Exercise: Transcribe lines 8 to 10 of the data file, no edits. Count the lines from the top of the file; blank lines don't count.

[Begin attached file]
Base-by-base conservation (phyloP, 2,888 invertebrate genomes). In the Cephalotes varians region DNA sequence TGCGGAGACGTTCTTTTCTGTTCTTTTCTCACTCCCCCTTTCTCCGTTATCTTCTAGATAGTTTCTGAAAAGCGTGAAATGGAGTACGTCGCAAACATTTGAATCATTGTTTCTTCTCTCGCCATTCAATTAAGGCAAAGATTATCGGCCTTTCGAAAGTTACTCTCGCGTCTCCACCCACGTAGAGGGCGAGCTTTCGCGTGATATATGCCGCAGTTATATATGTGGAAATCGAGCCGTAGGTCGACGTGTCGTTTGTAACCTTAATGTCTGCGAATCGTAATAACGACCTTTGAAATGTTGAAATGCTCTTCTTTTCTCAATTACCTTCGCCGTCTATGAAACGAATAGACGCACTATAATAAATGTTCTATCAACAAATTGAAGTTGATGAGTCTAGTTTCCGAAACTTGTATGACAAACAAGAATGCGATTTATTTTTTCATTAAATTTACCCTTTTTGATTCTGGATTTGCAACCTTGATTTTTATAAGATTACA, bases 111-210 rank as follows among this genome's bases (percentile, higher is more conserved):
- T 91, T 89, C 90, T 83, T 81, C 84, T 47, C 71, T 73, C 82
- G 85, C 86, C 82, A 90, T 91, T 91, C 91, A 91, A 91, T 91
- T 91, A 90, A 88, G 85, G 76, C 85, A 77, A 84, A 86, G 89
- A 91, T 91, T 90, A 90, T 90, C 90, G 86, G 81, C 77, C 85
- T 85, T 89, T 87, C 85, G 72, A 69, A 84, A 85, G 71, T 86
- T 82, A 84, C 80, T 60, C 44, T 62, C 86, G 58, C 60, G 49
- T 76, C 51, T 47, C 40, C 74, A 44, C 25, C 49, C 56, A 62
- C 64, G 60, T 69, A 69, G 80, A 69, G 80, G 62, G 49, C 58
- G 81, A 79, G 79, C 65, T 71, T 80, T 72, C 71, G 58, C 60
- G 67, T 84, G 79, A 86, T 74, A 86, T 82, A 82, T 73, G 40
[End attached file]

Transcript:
- T 76, C 51, T 47, C 40, C 74, A 44, C 25, C 49, C 56, A 62
- C 64, G 60, T 69, A 69, G 80, A 69, G 80, G 62, G 49, C 58
- G 81, A 79, G 79, C 65, T 71, T 80, T 72, C 71, G 58, C 60